Transpacific Container Shippers Aim for Rate Rise
A container shipping organisation urged companies on Monday to raise Asia-U.S. freight rates by at least $600 per 40-foot container (FEU), corresponding to an increase of 14.2 percent from current levels, from Sept. 1.
TSA (Transpacific Stabilization Agreement) said the planned increase follows strong cargo demand and high vessel utilization levels in recent months, which forward bookings suggest will continue through September.
Its members include 15 of the world's biggest container shipping lines such as Denmark's Maersk Line, a unit of A.P. Moller-Maersk, privately owned Switzerland-based Mediterranean Shipping Company (MSC), French privately held CMA CGM, China's COSCO Shipping, Korea's Hanjin Shipping and others.
"Lines have made modest revenue gains to date this year, but they continue to struggle in terms of returning to profitability," TSA Executive Administrator Brian Conrad said in a statement.
TSA had also urged its members to hike freight rates by $600 per 40-foot container from Aug. 1, but rates have rapidly eroded since then.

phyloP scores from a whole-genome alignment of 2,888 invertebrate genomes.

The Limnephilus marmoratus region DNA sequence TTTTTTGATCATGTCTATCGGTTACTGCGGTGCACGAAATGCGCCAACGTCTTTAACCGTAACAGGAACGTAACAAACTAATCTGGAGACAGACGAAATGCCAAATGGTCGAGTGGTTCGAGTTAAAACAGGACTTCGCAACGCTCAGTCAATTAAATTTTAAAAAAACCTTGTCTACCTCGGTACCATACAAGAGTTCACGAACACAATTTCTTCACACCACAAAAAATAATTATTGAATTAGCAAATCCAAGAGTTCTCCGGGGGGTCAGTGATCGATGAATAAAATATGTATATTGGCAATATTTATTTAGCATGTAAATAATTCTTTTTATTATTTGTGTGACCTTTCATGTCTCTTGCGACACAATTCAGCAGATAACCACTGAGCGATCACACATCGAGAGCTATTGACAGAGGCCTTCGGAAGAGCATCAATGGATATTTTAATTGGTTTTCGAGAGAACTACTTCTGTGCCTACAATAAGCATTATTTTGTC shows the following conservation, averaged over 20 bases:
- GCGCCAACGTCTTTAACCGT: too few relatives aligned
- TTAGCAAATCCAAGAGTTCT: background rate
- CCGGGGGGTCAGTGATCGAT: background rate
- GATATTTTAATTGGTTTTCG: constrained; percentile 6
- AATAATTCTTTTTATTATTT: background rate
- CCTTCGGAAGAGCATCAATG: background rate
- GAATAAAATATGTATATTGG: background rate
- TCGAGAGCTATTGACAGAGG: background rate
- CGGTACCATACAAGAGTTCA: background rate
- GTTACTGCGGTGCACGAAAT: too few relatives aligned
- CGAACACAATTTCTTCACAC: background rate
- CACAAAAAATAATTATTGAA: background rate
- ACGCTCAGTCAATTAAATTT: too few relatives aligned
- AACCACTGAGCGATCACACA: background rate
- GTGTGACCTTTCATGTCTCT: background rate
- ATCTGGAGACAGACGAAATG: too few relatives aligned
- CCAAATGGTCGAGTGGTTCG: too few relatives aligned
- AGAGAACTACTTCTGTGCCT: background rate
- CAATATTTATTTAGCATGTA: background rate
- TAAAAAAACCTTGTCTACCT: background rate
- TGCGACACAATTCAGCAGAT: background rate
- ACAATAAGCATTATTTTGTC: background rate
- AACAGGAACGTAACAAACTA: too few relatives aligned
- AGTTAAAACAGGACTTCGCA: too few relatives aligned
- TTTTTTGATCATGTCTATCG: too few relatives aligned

The container shipping industry has been struggling with overcapacity because vessel capacity is outstripping volumes of goods for transport as a result of the global economic downturn.
Over 90 percent of the world's trade is carried by sea, but freight rates plunged to unprofitable levels for most carriers in 2013 as a result of overcapacity in the market.
Spot freight rates are calculated and published every week by Shanghai Shipping Exchange. Last week rates for transport of 40-foot containers from Asia to the U.S. West Coast stood at $4,218.
Founded in 1989, the TSA calls itself a "research and discussion forum of major container shipping lines" serving the trade from Asia to the United States.
(Reporting by Ole Mikkelsen)